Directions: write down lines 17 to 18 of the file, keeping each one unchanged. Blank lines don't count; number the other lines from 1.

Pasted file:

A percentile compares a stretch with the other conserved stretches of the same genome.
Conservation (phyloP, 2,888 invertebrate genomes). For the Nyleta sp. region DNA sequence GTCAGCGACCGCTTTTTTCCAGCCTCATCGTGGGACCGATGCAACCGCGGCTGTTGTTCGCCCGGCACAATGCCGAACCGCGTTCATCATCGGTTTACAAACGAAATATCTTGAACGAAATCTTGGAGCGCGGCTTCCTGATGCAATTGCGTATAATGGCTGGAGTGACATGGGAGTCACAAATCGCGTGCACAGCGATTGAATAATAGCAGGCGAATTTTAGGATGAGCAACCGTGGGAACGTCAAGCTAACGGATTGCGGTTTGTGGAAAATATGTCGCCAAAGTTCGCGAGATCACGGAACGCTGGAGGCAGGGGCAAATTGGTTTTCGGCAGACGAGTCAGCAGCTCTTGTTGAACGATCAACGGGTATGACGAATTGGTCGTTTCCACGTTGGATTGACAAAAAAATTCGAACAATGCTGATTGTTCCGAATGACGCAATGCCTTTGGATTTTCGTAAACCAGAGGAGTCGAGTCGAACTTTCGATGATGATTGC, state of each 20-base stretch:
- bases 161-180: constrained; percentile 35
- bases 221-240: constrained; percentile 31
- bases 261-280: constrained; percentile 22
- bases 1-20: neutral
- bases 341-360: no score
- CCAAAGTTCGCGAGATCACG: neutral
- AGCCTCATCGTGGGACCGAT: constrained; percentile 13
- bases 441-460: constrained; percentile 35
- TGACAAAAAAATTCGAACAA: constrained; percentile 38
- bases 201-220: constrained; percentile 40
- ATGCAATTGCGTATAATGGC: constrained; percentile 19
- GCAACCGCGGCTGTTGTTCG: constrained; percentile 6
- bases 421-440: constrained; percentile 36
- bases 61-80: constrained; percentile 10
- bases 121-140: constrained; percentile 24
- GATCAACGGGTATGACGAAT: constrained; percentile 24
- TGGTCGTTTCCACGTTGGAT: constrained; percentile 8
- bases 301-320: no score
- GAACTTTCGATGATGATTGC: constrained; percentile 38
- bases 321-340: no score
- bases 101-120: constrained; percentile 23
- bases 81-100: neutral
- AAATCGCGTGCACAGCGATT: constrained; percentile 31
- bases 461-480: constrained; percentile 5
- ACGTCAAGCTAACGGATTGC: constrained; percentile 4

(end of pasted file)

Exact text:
- bases 121-140: constrained; percentile 24
- GATCAACGGGTATGACGAAT: constrained; percentile 24